Bits of life

It turns out there may actually be life on Mars, but not in the way that many have hoped for. According to a year-long study by a team of astrobiologists at the University of Arkansas (UARK), microbial life could survive in the environment on Mars. The team published their study in the journal Origins of Life and Evolution of Biospheres

It was the discovery of Methane on Mars that prompted the team's study. "On Earth, most methane is produced biologically by past or present organisms. The same could possibly be true for Mars," according to lead author Rebecca Mickol, astrobiologist at the Arkansas Center for Space and Planetary Sciences at UARK. "Of course, there are a lot of possible alternatives to the methane on Mars and it is still considered controversial. But that just adds to the excitement."

Methanogens grown in test tubes. Photo Credit: Rebecca Mickol

Methane on Earth is produced by microbes called methanogens, usually found in swamps, marshes and the guts of cattle. These simple organisms on Earth can survive without the Sun and oxygen, relying on hydrogen for energy and carbon dioxide as their main carbon source.

The team's experiment recreated the harsh environments found on Mars and exposed test-tube grown methanogens to them. The Martian environment has extremely low atmospheric pressures, roughly six-thousandths of Earth’s surface pressure. The methanogens were contained in liquids representing what could have flown underneath Mars' surface. The scientists found that all four species managed to survive for three to 21 days.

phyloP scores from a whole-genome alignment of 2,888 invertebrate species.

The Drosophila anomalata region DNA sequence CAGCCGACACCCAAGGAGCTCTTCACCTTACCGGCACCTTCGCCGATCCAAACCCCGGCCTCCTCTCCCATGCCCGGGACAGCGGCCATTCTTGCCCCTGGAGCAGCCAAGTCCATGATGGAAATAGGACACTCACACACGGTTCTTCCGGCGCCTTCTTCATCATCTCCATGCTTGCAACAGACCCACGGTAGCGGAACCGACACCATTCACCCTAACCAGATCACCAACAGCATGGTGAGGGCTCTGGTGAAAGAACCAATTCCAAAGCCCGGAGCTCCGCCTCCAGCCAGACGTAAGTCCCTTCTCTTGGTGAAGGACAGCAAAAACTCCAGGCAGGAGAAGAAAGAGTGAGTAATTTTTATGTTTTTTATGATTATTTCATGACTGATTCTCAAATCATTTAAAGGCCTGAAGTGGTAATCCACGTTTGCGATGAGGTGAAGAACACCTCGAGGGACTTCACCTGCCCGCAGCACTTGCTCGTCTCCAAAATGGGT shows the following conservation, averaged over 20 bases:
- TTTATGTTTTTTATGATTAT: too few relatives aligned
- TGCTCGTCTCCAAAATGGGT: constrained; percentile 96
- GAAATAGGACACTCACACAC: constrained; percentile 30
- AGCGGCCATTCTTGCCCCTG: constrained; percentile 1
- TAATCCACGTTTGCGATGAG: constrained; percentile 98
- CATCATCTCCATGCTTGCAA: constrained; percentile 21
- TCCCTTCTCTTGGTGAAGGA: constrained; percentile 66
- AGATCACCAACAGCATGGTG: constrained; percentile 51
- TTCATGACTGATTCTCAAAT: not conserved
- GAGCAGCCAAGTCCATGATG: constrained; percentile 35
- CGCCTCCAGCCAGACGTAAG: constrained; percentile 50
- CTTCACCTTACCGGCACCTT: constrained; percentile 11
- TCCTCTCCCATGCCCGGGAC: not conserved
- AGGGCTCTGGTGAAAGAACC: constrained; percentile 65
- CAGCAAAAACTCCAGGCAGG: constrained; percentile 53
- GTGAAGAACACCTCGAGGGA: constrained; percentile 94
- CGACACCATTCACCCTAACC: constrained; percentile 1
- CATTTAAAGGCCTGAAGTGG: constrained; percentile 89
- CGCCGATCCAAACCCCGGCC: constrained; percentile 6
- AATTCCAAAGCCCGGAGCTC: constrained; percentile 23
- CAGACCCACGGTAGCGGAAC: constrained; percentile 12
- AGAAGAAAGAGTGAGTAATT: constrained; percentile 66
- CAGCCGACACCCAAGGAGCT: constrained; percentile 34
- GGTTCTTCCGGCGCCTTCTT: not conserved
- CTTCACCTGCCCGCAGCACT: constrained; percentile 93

Surviving in Mars

NASA's Curiosity rover has seen traces of ancient rivers, lakes, and seas that once covered Mars. And because the presence of water on Earth is so indicative of life, scientists have been exploring the possibility that life existed on Mars billions of years ago. This new study shows that it's possible that life still exists on the Red Planet today.

"In all the environments we find here on Earth, there is some sort of microorganism in almost all of them,” said Mickol. “It’s hard to believe there aren’t other organisms out there on other planets or moons as well.”

An artist's impression of a 'wet' Mars. Photo Credit: ESO/M. Kornmesser

The UARK team's study is groundbreaking. Proof that alien life could indeed exist on Mars could change the way we will approach the Red Planet. With plans of bringing human life there, it will be important to search for where this microbial life could be found and how not to damage it —especially if we terraform the planet (Though, the presence of microbes could also help to terraform Mars).

If microbes on Mars are found, they would be life forms originally inhabiting Mars. Think of all that we could learn by studying them. To find out if these microbes do indeed exist on Mars, the team continues to experiment with methanogens to see if they could thrive and grow at such a low pressure.

If such microbes can live on Mars, who is to say that they aren't present elsewhere in our galaxy and beyond? According to Mickol, "with the abundance of life on Earth, in all the different extremes of environments found here, it’s quite possible there exists life — bacteria or tiny microorganisms — somewhere else in the Universe...We’re just trying to explore that idea."


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